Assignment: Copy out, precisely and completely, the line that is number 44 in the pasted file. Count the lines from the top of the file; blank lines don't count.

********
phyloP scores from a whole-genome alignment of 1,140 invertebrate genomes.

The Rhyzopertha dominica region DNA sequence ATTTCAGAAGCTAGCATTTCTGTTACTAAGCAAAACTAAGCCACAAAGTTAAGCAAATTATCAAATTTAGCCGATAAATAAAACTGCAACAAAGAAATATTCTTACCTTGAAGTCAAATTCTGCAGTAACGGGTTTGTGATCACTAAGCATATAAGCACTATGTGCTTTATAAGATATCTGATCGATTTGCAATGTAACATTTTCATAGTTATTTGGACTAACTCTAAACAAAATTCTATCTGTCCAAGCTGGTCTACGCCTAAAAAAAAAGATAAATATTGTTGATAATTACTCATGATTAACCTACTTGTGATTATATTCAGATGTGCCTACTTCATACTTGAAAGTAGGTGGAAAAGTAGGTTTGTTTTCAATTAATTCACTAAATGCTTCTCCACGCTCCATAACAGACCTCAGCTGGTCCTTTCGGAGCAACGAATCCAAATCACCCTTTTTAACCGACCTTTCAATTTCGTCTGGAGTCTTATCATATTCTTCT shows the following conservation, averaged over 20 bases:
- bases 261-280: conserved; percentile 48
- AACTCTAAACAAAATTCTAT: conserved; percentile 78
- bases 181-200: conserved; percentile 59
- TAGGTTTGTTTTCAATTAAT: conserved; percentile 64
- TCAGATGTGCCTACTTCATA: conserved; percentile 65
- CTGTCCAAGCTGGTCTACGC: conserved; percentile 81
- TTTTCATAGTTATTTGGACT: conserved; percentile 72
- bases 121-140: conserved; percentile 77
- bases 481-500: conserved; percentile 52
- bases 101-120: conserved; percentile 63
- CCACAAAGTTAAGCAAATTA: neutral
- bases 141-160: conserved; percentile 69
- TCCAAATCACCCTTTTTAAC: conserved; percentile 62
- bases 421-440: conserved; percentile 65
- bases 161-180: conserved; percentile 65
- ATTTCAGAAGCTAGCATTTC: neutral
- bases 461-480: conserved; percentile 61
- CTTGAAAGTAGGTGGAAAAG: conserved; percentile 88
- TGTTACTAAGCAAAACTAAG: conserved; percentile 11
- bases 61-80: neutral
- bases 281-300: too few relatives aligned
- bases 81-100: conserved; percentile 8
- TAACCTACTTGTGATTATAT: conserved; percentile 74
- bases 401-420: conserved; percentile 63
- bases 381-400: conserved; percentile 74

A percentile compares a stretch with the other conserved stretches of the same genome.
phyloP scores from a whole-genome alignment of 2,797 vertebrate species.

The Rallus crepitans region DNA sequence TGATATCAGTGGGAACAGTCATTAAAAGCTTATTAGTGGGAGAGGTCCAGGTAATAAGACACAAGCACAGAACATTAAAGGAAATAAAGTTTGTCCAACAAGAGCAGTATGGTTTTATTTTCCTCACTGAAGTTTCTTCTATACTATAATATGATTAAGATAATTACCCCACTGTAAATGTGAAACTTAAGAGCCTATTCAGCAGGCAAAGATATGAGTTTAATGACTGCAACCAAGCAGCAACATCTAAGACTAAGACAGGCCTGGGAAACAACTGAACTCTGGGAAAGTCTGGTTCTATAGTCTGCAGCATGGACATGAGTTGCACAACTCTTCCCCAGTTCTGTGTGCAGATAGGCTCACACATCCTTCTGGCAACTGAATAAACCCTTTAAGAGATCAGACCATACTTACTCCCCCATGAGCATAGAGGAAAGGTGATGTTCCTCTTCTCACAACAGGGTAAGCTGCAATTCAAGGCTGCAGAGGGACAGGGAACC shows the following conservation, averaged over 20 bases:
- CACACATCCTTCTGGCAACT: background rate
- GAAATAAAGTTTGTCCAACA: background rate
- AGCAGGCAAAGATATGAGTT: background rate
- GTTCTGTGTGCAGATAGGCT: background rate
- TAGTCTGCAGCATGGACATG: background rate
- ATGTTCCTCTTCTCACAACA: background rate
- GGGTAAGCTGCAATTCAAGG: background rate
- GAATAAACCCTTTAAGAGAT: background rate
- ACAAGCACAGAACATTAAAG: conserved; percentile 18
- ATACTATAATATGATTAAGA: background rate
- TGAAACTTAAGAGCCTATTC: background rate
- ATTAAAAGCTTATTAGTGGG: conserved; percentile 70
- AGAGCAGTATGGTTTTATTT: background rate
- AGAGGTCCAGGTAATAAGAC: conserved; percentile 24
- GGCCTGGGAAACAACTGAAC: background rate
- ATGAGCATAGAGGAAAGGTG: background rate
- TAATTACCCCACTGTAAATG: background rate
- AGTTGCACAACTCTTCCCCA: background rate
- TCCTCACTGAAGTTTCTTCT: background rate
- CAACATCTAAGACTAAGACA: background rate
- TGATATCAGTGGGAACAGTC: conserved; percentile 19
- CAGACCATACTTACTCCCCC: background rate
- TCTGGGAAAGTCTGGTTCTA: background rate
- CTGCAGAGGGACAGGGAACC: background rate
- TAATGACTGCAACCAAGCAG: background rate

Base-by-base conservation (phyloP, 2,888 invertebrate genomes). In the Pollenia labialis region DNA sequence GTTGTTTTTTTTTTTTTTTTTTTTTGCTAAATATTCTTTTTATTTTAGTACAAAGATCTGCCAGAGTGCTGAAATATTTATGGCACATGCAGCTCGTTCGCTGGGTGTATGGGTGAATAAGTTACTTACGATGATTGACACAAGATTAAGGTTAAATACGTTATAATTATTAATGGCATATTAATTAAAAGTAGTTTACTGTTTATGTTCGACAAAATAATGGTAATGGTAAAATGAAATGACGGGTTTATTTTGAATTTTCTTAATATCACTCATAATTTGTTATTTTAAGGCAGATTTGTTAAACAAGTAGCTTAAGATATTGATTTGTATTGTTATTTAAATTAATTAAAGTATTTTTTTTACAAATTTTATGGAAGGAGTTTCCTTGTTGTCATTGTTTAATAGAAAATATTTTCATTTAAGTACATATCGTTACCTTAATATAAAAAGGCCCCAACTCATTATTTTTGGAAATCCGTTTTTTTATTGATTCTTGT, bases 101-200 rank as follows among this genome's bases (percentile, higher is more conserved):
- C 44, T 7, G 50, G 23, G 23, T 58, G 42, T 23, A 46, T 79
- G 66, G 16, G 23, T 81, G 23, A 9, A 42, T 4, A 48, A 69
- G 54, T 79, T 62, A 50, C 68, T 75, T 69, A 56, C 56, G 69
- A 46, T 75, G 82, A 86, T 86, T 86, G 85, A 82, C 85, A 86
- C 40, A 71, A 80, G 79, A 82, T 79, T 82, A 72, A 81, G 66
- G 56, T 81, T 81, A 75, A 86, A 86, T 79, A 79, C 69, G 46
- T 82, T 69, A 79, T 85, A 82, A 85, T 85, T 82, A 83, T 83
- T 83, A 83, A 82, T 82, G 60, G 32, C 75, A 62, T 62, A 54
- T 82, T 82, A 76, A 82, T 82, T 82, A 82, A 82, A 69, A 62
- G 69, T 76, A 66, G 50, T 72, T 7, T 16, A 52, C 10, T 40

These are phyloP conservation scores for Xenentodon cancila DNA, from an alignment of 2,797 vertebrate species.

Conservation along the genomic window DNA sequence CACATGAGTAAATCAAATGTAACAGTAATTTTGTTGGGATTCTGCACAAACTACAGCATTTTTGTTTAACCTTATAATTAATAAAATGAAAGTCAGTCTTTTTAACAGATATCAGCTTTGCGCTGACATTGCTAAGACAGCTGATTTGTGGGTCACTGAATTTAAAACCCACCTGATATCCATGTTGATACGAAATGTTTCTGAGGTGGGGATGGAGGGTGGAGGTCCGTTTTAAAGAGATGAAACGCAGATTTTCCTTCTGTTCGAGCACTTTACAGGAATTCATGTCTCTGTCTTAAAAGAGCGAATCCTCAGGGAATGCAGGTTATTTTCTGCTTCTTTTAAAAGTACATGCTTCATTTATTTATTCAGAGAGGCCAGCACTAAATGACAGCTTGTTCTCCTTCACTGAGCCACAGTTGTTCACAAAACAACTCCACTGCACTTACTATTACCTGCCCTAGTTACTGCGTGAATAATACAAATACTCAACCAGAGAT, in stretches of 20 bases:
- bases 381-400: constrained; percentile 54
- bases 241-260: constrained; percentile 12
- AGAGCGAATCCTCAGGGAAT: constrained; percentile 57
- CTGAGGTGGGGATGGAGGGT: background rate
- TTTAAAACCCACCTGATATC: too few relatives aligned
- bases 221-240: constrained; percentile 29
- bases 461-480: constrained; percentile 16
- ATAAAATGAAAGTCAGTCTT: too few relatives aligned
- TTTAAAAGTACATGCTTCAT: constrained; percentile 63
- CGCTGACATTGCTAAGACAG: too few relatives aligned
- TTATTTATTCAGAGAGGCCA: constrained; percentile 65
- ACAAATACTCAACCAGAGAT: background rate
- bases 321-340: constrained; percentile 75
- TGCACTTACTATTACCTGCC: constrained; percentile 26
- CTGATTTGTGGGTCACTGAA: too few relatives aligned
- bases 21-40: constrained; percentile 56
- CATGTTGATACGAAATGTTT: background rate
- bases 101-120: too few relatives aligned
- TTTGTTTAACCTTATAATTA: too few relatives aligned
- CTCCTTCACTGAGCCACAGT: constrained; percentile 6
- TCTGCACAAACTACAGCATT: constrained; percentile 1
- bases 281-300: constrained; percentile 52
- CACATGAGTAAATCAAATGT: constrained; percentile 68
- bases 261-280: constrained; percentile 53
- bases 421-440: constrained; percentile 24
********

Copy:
- AGAGGTCCAGGTAATAAGAC: conserved; percentile 24